Prime Minister Vladimir Putin laid out his economic vision in the third of a weekly series of articles titled "Ideas for Russia" on Monday and called for a smaller state presence in business, a fight against corruption, institutional reform and a drive to wean Russia off its oil dependency.
But, while economic experts said the piece's candor was fresh, other commentators lambasted the 5,000-word article, which was published in business daily Vedomosti and on Putin's election website, as being short on detail and little more than a rehash of old ideas.
Putin, who is expected to win Russia's presidential election on March 4, appeared to distance himself from the outgoing president, Dmitry Medvedev.
"Over the last few years on the initiative of President Medvedev we began a whole series of reforms aimed at the improvement of the business climate," Putin wrote, in what was his only mention of Medvedev. "But we have not yet seen any noticeable improvements."
In previous articles published in Izvestia and Nezavisimaya Gazeta, Putin addressed the issue of ethnicity in modern Russia and political questions surrounding the December State Duma elections. Monday's sweeping piece covered the principal financial, commercial and political contours of Russian economic life.
Putin did not shy away from criticizing the structure that he helped entrench during his 12 years at the top of Russian politics.
"The main problem is a lack of transparency and social accountability in the work of state representatives, from the customs and tax services to the judicial and law enforcement systems," Putin wrote. "If you call a spade a spade, we are talking about systemic corruption."
He also quoted a World Bank ranking of the countries with the best business environment that put Russia in 120th place and its neighbor, Kazakhstan, in 47th.
As well as a series of fiscal measures, including pension system reform, a reduction in the budget deficit and tax increases for the rich, Putin said he supported further rounds of privatizations and restrictions on the growth of state-owned companies. "It is essential to change the ideology of state control over business activity and limit its function," he wrote.
The article also included a subsection on innovation — one of the catchwords associated with Medvedev. "The Russian economy is capable of not only buying, it can give birth to innovation."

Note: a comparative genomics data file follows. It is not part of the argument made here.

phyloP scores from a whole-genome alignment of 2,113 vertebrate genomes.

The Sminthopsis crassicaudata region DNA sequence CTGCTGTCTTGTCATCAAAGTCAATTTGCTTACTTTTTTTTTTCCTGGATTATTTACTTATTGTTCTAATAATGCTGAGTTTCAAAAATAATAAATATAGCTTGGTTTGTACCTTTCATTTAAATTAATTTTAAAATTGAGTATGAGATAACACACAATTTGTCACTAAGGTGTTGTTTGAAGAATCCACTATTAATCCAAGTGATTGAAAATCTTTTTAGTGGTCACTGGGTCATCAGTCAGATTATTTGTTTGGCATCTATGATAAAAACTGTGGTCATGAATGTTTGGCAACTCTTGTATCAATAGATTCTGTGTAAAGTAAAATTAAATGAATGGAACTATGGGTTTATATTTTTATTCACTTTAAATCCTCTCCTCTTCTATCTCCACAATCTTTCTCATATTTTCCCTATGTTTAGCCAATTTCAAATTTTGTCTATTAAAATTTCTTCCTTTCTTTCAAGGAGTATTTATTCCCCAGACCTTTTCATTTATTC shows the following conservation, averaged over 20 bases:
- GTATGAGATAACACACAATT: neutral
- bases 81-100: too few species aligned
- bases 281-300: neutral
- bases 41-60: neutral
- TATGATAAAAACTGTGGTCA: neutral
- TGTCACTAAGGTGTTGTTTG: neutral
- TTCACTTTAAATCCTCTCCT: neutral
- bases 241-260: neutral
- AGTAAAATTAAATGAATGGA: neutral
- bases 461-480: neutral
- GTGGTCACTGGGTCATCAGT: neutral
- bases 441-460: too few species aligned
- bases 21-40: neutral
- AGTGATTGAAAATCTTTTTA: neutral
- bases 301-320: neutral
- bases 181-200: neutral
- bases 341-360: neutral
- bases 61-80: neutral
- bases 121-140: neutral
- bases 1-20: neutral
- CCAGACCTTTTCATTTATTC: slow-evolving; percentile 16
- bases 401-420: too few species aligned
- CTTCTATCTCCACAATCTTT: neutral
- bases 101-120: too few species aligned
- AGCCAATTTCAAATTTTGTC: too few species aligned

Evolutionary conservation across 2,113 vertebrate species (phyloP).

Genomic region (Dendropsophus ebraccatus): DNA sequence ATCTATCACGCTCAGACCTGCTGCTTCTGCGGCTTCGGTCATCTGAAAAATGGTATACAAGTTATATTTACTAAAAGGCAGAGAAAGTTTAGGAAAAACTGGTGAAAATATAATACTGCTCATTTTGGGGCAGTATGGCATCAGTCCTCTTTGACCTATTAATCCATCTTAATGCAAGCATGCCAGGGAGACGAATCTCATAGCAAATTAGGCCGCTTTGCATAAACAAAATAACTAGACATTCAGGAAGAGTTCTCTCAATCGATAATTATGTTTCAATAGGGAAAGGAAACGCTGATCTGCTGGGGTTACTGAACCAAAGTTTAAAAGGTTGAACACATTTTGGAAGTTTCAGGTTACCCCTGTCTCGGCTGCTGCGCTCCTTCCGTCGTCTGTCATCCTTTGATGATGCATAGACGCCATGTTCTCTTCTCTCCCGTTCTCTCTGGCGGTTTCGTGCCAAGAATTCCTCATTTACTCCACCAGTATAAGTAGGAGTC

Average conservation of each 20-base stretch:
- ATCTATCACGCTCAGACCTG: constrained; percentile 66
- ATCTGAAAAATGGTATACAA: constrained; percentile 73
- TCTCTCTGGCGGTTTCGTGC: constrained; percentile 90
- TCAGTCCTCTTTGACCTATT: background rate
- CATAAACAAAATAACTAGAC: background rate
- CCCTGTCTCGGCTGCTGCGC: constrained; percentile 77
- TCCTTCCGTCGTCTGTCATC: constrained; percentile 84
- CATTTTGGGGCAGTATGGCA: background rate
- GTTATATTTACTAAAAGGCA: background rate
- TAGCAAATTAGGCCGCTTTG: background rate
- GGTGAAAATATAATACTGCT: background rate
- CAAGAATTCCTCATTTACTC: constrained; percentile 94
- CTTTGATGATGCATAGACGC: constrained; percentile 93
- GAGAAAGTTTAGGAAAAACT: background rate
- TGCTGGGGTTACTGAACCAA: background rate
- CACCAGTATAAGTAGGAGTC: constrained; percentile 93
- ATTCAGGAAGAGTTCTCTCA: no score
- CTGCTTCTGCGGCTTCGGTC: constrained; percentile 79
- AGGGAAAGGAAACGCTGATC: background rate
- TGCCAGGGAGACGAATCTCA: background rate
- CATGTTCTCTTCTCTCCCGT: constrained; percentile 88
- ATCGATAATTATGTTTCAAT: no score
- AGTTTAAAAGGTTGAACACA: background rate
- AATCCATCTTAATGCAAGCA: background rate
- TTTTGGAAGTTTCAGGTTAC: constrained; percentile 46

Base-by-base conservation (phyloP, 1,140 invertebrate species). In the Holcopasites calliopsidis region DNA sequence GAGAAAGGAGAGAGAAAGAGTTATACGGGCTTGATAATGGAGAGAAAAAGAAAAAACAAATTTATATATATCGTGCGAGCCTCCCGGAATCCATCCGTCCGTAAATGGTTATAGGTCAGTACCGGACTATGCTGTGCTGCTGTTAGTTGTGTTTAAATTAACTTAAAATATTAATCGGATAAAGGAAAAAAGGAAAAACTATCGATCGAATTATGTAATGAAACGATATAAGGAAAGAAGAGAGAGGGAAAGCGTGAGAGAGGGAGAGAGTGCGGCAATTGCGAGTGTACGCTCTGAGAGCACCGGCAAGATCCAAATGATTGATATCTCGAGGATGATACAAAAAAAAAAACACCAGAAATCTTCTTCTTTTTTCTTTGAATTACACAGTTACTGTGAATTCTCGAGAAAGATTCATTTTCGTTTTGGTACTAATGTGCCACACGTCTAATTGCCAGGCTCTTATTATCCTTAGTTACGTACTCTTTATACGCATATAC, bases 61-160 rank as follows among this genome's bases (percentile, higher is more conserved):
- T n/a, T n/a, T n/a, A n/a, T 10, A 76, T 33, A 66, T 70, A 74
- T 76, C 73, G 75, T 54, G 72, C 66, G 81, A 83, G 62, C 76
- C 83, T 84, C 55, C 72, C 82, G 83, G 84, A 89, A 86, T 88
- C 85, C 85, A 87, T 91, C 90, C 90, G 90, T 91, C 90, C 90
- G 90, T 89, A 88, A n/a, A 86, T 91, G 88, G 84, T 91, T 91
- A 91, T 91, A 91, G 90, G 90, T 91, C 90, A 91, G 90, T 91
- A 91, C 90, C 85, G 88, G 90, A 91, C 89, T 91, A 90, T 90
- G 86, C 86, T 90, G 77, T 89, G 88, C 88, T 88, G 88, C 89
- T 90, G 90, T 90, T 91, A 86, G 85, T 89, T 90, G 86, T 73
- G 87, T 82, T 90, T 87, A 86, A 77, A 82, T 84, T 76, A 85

Speaking Monday at a session of the government commission on technology and innovation, Putin said state-owned companies will spend 950 billion rubles ($31.2 billion) on innovative programs this year, rising to 1.5 trillion in 2013, Interfax reported. He added that the top managers of state companies will have their salaries tied to indicators of innovative development.
Some analysts said Putin's trenchant criticism of Russia's business climate and use of the innovation tagline appeared to align him with some of Medvedev's refrains.
"I am surprised that Vladimir Putin is so critical of the state of the economy and the investment climate in Russia," Sergei Guriev, rector of the New Economic School, told The Moscow Times. There is truth in the idea that Putin's economic article is actually very close to Medvedev — except that the word "modernization" has been omitted, Guriev said.
"I haven't read anything new," said Igor Yurgens, head of the Institute for Contemporary Development, a think tank closely associated with Medvedev, Gazeta.ru reported.
Other commentators said that while abstract goals were plentiful, there were few details on implementation. In a critical editorial accompanying Putin's piece, Vedomosti noted the proliferation of words like "should," "must" and "need" without any indication of responsibility.
The article on Vedomosti's Facebook page received more than 85,000 "likes." One of the most popular comments beneath the piece on the business daily's website expressed disbelief that Putin could so lightly admit serious structural problems. "That's enough of producing slogans," wrote a user identified as AVTor, "Twelve years of autocratic management is more than enough to get some results."
Guriev said Putin did not seem to be addressing his usual audience. "This is not a message for his electorate, it's a message for liberal protesters in Moscow," he said.
After attending the government commission on innovation meeting in Tikhvin outside St. Petersburg on Monday, Putin visited the Bogorodichny Uspensky Monastery. He bowed before a icon of the Virgin Mary, lit a candle and was shown around the site, RIA-Novosti reported.